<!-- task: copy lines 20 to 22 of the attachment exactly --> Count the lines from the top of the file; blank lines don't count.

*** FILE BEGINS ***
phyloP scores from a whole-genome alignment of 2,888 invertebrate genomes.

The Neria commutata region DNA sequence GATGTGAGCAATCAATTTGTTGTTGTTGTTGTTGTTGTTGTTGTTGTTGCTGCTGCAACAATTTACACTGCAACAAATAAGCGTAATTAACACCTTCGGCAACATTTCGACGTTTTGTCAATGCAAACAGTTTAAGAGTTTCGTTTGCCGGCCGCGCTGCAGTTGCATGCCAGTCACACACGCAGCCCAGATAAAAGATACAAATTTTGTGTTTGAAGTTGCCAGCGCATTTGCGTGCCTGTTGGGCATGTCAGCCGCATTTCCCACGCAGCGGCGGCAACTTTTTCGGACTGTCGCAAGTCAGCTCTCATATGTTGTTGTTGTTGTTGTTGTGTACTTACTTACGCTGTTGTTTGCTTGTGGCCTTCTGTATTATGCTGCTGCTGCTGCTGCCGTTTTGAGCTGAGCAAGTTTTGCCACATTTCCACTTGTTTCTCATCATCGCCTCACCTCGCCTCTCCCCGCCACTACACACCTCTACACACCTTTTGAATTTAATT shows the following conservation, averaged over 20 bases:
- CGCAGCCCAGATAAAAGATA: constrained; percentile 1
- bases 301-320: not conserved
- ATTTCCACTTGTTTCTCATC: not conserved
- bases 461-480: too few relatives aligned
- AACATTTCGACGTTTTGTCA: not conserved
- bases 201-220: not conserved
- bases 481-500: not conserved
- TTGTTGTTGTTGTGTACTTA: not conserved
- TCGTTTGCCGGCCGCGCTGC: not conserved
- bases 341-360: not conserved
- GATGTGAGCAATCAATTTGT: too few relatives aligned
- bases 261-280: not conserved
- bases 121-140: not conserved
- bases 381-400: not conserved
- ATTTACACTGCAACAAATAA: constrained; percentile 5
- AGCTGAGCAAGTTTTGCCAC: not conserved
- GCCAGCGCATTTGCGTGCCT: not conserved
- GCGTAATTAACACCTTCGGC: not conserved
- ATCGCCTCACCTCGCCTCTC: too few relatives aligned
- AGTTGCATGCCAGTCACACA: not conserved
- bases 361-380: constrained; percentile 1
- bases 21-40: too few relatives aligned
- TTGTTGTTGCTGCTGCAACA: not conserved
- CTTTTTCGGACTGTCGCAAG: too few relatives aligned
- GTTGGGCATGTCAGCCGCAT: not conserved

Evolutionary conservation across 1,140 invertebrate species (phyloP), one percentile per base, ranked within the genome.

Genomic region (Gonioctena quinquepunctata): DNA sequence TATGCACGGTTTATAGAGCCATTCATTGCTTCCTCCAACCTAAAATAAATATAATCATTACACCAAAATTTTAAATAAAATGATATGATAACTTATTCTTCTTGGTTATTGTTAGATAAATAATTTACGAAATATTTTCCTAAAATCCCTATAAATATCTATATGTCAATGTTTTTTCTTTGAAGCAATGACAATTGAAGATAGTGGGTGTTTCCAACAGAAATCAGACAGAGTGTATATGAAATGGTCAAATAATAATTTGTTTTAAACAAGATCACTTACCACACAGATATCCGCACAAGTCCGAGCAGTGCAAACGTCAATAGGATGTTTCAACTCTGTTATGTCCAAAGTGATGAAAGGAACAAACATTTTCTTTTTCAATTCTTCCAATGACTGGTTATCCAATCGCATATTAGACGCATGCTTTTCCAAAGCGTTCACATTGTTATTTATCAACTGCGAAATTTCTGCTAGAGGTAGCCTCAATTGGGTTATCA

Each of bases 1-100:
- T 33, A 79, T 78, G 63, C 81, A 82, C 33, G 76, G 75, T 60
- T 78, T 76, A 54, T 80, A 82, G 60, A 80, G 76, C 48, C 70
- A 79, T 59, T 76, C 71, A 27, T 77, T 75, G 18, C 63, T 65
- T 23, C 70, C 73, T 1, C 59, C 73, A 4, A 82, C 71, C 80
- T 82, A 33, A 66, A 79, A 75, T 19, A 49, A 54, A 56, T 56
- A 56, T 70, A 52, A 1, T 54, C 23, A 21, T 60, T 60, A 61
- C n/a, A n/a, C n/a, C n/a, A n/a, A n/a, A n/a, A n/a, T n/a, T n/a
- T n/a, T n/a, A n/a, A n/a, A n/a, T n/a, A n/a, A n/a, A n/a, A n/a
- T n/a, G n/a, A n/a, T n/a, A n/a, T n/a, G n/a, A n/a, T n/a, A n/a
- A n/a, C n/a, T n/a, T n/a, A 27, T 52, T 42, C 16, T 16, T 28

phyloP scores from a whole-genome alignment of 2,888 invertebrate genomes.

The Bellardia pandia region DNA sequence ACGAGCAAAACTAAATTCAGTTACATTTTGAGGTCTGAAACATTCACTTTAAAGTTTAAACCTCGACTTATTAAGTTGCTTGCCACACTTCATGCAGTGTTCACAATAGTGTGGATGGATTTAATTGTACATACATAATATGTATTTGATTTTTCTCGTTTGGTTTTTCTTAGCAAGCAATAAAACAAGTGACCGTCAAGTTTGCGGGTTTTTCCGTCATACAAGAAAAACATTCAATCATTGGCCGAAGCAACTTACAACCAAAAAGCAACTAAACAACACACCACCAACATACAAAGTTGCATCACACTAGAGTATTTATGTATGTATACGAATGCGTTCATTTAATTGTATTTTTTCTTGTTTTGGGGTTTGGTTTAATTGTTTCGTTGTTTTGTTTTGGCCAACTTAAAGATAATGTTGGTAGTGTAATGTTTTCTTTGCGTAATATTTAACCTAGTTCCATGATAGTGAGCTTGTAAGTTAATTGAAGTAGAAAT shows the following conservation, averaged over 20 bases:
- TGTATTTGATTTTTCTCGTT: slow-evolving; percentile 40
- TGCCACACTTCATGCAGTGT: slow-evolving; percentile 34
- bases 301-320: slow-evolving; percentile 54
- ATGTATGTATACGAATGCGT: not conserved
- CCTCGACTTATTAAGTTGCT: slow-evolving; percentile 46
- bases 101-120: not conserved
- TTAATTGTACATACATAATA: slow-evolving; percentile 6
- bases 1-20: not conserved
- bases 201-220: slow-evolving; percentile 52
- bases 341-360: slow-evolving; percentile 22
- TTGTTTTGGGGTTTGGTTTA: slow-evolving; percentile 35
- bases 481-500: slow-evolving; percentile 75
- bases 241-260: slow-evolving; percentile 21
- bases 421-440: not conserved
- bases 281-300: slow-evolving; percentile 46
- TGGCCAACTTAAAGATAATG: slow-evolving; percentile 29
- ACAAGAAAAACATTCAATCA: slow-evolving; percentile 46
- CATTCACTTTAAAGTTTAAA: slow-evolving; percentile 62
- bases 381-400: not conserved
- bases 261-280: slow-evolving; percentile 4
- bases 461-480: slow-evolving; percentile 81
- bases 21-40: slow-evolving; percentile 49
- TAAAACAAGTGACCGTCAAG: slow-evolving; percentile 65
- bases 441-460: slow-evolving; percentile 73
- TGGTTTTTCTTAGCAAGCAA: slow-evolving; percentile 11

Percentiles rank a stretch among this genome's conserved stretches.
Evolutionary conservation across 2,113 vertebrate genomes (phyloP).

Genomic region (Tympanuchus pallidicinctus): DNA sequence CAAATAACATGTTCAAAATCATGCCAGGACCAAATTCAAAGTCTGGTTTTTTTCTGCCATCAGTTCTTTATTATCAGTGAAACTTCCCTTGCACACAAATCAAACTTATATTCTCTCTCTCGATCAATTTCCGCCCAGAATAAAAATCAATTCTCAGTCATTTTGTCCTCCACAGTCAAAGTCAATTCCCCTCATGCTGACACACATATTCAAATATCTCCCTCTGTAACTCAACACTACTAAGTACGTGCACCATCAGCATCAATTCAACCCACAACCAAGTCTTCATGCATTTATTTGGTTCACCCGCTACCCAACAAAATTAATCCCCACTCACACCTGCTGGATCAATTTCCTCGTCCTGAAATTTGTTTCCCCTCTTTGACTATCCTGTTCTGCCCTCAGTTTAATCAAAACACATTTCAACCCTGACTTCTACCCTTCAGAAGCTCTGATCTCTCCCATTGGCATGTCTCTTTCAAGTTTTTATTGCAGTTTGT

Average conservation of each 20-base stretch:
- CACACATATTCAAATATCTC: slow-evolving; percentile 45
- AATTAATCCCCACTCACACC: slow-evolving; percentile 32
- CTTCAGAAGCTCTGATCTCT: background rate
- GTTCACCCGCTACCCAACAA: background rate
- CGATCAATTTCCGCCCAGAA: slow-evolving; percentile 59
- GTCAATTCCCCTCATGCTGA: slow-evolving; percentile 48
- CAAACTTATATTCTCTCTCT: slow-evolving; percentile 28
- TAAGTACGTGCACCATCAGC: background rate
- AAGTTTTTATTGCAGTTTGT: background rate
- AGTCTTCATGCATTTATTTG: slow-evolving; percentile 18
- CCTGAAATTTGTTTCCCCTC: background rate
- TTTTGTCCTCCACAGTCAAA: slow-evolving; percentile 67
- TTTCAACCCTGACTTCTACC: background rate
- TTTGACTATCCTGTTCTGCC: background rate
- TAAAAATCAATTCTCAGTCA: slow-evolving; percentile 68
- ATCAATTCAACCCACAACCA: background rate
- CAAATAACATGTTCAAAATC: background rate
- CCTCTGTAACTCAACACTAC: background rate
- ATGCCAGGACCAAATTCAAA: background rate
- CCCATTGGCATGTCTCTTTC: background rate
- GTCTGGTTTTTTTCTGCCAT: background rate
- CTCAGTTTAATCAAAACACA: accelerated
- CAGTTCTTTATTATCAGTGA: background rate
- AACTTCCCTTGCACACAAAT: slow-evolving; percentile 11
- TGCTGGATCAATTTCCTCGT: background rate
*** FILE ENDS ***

- GCGTAATTAACACCTTCGGC: not conserved
- ATCGCCTCACCTCGCCTCTC: too few relatives aligned
- AGTTGCATGCCAGTCACACA: not conserved